• If I have a federated shop, I could access the skills from the federated system (other federated shops) to offer more skills in my shop. I do not want to make individual contracts with these skills’ developers to keep my overhead costs low. The developers may want the same. Also, I am competing with other shops, so I do not want to share may sales data in the federated system (but I am not sure if this is always the case).

The idea is that a distributed ledger tracks skill transfers (sales, re-sale?) and automatically handles the payments via smart contracts. This process requires cryptocurrency to power the smart contract and maintain the NFTs but the developers or buyers would not necessarily see that - its an obligation of the selling shop.

The workflow could be this:

  1. A federated shop instance integrates a skill from another federated shop instance
  2. The first instance sells this skill 25 times (the second instance does not know, it only knows instance one offers the skill)
  3. The first instance generates 25 NFTs and transfers them to the mycroft instances of the buyers
  4. Each transfer triggers a smartcontract that calculates royalties and distributes them (e.g. to the providing shop instance)
  5. A currency exchange service in the shop instances could turn crypto to fiat if needed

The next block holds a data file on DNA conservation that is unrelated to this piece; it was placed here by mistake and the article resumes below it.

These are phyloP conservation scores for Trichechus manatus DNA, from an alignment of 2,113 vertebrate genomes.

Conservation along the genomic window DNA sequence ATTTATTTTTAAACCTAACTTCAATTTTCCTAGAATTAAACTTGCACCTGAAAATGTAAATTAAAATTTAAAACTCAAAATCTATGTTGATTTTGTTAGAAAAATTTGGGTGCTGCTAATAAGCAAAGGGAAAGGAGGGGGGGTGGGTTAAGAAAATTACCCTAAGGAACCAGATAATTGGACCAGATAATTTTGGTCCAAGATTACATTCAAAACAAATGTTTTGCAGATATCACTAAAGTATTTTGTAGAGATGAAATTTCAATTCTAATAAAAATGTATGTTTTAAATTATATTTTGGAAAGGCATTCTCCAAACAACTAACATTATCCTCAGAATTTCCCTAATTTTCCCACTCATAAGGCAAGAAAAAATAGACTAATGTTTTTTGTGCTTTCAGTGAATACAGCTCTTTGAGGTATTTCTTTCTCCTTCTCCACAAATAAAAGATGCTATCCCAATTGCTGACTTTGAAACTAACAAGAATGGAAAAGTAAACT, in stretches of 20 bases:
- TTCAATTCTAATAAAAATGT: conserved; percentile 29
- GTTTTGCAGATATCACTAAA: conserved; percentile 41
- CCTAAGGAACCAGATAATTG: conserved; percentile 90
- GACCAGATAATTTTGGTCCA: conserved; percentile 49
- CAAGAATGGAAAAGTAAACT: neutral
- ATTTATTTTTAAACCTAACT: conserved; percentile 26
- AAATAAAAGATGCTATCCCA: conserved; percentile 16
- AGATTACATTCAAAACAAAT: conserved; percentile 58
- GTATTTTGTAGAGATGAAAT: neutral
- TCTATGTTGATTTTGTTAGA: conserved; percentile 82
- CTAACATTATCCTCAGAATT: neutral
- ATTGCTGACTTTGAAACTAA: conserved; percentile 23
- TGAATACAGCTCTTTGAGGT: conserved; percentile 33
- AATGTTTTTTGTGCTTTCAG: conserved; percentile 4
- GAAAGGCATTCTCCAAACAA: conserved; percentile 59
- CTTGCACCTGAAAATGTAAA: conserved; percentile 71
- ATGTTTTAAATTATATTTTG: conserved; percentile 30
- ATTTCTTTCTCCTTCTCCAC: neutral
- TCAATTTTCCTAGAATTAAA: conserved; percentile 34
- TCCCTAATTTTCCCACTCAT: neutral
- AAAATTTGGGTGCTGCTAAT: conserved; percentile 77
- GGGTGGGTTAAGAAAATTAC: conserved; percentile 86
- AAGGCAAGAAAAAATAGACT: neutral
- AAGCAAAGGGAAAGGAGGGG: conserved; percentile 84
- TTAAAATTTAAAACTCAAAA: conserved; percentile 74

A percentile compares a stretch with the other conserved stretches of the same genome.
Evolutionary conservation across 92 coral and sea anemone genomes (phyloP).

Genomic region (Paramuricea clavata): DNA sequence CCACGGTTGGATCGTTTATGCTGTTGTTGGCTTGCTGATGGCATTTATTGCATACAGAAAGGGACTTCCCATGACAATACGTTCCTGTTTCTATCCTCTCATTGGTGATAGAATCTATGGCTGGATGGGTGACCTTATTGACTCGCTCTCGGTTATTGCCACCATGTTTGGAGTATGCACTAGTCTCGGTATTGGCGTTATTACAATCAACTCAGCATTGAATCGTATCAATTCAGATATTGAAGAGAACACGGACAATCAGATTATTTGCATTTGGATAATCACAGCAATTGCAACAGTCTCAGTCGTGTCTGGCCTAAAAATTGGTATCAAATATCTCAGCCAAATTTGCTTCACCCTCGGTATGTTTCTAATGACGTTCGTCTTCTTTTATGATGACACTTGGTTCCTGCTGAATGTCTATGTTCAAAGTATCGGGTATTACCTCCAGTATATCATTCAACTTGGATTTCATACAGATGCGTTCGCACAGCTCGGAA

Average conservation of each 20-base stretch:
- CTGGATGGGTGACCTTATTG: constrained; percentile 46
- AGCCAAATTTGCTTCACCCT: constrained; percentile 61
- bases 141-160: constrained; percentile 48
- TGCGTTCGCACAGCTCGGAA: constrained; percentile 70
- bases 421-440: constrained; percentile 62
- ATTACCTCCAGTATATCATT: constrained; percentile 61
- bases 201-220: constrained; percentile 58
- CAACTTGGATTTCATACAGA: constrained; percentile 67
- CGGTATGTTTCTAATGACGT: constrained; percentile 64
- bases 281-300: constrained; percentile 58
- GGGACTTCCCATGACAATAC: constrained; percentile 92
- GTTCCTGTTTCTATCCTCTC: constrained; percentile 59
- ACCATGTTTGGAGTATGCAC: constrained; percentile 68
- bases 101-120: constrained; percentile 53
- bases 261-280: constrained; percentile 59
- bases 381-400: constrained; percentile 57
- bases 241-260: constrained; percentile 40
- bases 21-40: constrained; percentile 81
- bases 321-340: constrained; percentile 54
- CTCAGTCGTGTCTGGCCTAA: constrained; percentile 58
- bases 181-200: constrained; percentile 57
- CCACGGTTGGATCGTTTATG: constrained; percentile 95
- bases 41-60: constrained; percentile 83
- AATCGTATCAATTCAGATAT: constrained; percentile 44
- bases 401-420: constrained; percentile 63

Why not use skill metadata/readme with payment instructions?
Because developers cannot enforce the payments. There will likely be free-riders that do not pay but will use the skill.

Why not use license keys to control who can use a skill?
Because that would need a license check, probably on a trusted hosted service. Appears quite similar to the NFT idea but does not solve the payment issue directly.

A key issue are the contracts and terms too. For instance, what are the legal hurdles for corporate skill users (e.g. liability)? Or how to manage support?

I build web apps that have action tracking (logging) and payment gateway integrations and data redundancy. I’ve never understood what the actual advantage of an encrypted distributed ledger is and I’m afraid this post doesn’t clarify the need. Every time I say that, someone pro-crypto tries to explain it to me further, but they coming at it with the misunderstanding that all the features they’ve explained don’t require the solution they’ve proposed.

If you believe it has inherent value, then build it I guess. I just think you’ll have a hard time convincing developers who have known for a long time that these problems have been solved by more stable and less complex solutions.